I believe that the WFT realise that the culture of competitive, lung-bursting, winner-takes-all football culture is so deeply engrained in this country that only a gradual approach can work. There would be a revolution if it imposed its new guidelines too rigidly. Unfortunately this sends out a mixed message which leaves believers like myself looking foolish.
I think there is a problem too in the term “non-competitive”. In football development circles this means that there are no league tables, no knockout total, no goal difference, and no single prize winners. In normal life, the term “non-competitive” is used as a semantic argument by reactionary opponents to the new liberalism – sugggesting that teams don’t try to win – that it’s a jolly kickaround with no tackles and no emphasis on scoring a goal. Nonsense of course, but old habits die hard.
Part of this is a generational thing. There are still many people involved in football administration whose formative years occured when this rule still stood on the FAW rule book in 1970.
Clubs, Officials, Players or Referees are not permitted to associate themselves in any way whatsoever with Ladies’ football matches.
I was at a meeting recently where one councillor left during a discussion of the women’s game with the words “I don’t want my Andy Gray opinions to get me in trouble.” Is it any wonder that I am seeing a decline in the number of girls taking part junior football? Our Under 11′s squad has six girls from just one small school, yet nearly every single team we have faced this season has been boys-only. We regularly get hammered as a result. How can this be good for the future of girls football development? We have had several players leave our village club because their Dads didn’t agree with our policy of equal game time for all sexes and abilites and our emphasis on participation over winnning.
Another problem is that junior coaches at the youngest age are often young fathers, mad about football, who have been chomping at the bit to play the role of Alex Ferguson since their child was born. Their enthusiasm is often dampened after they undertake a Football Leaders Course. I have heard several stories of new coaches walking out of the course, disgusted by the WFT’s emphasis on participation and criticism of a “winner-takes-all” attitude. “I’ve been playing the game for twenty years” said one bloke on my course. “Why are you trying to teach me not to win?”
I am always reminded of an enlightening discussion I once had with Kevin Thelwell, who now manages the Academy at Wolverhampton Wanderers. I had just begun coaching and was complaining about the lack of facilities available for my new team. “Just put bibs on them and use corner flags as goalposts” he said. I argued back vociferously. “But the kids want fancy kits, they want touchlines marked out and they want proper goals with nets, like they see on the telly.” “No he said, that’s what you want. The kids just want to play.” He was absolutely right, and we sometimes lose sight of that I think. It is very easy to project our own sophisticated concept of football onto the children, stifling that raw enthusiasm for a simple ball game.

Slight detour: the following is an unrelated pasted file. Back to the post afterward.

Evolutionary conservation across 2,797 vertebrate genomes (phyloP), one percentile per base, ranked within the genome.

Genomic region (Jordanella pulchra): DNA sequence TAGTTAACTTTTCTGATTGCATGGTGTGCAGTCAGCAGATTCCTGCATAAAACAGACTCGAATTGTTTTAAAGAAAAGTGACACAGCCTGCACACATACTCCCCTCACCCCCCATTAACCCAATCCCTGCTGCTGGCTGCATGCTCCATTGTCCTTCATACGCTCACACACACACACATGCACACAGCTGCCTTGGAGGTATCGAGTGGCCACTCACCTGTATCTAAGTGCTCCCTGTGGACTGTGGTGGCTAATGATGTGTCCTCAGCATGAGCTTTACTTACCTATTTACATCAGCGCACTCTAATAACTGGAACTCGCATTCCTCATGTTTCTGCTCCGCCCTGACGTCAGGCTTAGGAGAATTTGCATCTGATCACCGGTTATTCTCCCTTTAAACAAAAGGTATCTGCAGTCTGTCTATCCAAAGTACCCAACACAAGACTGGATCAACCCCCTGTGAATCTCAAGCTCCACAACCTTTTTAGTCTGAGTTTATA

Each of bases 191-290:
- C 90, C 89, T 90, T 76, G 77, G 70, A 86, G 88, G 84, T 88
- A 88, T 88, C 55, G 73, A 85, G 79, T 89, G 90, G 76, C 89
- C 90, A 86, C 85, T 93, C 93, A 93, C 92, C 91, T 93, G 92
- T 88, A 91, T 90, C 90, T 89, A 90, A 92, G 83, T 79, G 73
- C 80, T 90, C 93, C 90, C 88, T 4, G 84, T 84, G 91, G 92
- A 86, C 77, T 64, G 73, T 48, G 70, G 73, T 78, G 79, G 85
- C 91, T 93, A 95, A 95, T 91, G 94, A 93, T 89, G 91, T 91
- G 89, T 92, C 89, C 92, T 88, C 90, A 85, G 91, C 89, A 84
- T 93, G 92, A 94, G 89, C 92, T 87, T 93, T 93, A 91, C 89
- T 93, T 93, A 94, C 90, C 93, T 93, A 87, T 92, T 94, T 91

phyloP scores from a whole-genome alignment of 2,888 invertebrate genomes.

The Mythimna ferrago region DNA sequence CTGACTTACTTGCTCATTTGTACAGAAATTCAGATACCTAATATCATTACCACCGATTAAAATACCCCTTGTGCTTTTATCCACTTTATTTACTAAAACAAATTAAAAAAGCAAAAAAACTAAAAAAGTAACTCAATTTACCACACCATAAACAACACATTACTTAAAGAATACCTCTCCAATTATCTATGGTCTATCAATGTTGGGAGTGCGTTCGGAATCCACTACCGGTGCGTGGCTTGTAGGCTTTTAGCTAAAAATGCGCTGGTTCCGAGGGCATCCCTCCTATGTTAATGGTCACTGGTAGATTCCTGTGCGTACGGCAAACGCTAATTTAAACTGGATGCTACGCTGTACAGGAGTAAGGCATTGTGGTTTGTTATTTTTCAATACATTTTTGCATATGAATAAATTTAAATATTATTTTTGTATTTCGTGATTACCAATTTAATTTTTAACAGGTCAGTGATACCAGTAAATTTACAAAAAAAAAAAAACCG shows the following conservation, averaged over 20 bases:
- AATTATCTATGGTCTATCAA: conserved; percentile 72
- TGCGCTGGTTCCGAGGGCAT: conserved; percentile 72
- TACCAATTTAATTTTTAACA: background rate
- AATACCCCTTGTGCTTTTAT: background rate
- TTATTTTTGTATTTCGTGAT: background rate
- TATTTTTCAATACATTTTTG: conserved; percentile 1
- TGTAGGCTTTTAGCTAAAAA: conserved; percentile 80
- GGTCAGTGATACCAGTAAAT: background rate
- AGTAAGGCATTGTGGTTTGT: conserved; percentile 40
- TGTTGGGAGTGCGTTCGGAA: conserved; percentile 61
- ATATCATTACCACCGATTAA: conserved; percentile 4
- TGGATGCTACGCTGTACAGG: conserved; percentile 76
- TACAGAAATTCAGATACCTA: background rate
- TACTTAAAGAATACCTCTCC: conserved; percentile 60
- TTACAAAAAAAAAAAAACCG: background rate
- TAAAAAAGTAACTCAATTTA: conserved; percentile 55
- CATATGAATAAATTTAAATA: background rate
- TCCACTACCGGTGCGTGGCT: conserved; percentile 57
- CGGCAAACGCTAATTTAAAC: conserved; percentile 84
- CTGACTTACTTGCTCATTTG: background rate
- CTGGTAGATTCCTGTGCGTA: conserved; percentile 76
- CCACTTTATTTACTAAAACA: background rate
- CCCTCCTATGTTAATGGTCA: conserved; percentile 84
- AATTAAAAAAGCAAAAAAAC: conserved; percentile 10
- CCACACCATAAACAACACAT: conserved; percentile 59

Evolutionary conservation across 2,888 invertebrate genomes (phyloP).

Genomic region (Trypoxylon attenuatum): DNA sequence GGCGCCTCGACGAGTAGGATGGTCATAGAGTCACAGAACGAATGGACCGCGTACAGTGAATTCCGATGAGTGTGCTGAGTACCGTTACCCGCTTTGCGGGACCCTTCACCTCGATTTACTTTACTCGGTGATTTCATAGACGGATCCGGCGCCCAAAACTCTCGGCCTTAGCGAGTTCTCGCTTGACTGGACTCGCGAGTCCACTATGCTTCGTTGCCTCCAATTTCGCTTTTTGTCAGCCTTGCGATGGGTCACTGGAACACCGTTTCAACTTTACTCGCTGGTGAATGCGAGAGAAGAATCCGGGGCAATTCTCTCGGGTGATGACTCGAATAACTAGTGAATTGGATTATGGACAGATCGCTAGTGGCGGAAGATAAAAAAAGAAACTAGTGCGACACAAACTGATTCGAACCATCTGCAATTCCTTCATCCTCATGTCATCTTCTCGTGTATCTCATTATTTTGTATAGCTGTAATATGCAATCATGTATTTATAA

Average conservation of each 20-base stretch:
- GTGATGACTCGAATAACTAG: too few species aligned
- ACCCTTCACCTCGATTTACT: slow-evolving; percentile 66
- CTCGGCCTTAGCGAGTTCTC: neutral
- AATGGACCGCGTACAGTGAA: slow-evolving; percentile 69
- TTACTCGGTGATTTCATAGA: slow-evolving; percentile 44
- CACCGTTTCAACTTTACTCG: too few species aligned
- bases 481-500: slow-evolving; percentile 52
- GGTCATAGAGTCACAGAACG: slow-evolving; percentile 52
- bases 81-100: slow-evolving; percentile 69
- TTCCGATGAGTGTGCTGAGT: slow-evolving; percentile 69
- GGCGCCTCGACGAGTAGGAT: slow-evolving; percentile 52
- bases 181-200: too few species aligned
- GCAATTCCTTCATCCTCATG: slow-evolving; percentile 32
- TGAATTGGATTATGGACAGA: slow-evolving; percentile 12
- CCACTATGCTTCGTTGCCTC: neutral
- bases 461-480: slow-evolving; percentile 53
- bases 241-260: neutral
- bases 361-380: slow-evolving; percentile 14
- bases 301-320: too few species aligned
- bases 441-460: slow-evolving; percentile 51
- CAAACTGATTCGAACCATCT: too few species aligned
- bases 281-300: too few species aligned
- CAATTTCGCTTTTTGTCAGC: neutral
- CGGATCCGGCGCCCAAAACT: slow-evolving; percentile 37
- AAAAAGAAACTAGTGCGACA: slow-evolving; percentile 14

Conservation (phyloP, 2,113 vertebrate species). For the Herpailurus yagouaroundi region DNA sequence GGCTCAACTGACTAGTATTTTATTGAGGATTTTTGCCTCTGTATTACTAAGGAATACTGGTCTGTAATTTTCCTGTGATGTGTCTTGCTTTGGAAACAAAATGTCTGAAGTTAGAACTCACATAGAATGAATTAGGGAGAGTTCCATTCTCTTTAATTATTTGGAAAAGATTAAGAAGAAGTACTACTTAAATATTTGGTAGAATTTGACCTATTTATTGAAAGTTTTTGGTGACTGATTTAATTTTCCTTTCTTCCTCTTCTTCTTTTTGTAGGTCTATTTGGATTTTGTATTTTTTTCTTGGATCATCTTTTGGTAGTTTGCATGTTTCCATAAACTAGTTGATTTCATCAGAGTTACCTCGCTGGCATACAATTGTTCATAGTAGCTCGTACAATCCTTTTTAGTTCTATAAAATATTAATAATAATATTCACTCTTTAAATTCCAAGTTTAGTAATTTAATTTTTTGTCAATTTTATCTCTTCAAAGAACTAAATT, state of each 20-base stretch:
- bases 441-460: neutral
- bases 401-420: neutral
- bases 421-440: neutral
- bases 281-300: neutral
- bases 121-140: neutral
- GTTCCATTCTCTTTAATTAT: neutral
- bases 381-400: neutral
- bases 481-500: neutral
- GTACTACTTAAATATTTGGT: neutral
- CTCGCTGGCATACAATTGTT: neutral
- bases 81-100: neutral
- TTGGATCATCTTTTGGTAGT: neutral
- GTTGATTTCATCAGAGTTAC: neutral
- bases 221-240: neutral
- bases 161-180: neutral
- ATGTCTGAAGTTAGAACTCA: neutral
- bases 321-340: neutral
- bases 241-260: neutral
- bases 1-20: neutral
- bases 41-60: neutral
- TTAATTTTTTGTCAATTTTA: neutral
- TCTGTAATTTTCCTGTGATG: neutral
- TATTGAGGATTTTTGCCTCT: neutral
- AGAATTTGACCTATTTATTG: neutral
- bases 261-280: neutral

I have just returned from a football tour to a club in Holland which has left me despondent about the way our junior game is played. We visited a club called FC Beeres Boyes which serves a population of 5,000 near Eindhoven. It’s just a village club, but it runs 50 teams. There are six teams at each age group – including girls in all teams. There are 2 disabled teams, womens teams, veterans teams as well as the seniors. The club trains its own referees and coaches from the youth teams. It has six pitches inluding a 3G astroturf pitch and a small stadium. Their parents watched the game from a distance in near-silence while we all crowded the touchlines shouting encouragement and instructions. You get the picture.
It is very difficult to be critical of junior football provision in our own country because it is nearly always provided by unpaid volunteers. If we want to provide football for our children, we do it ourselves. That means raising money, paying for coaching courses, and meeting the ever growing raft of licensing conditions which all costs money. There are small grants available, but generally junior football in Wales is privately funded, which is an outrage while the Government pays lip service to the benefits of sport. No wonder we fail to compete with Holland and its council-supplied facilities.
I realise that all of this makes me look like a smug, Guardian-reading, pompous and pious twat. And to be honest, that’s how I feel when I voice support for the Welsh Football Trust’s philosphies in a country which historically emphasises the macho, battling aspect of the sport and treats football more like a war than a game. If we are to change that cutlure (and surely we must to progress), then the Welsh Football Trust needs to use ambassadors to get that message across.
While our Welsh football heroes are distant figures like Tony Pulis and Mark Hughes and their emphasis on winning, the competitive side of the game will prevail. Respected figures should be used by the WFT/FAW to push through their development message. Ian Rush needs to head a team of influential figures that visits all Welsh regions to speak to administrators and coaches and try to develop a culture that is currently being resisted by those at grassroots.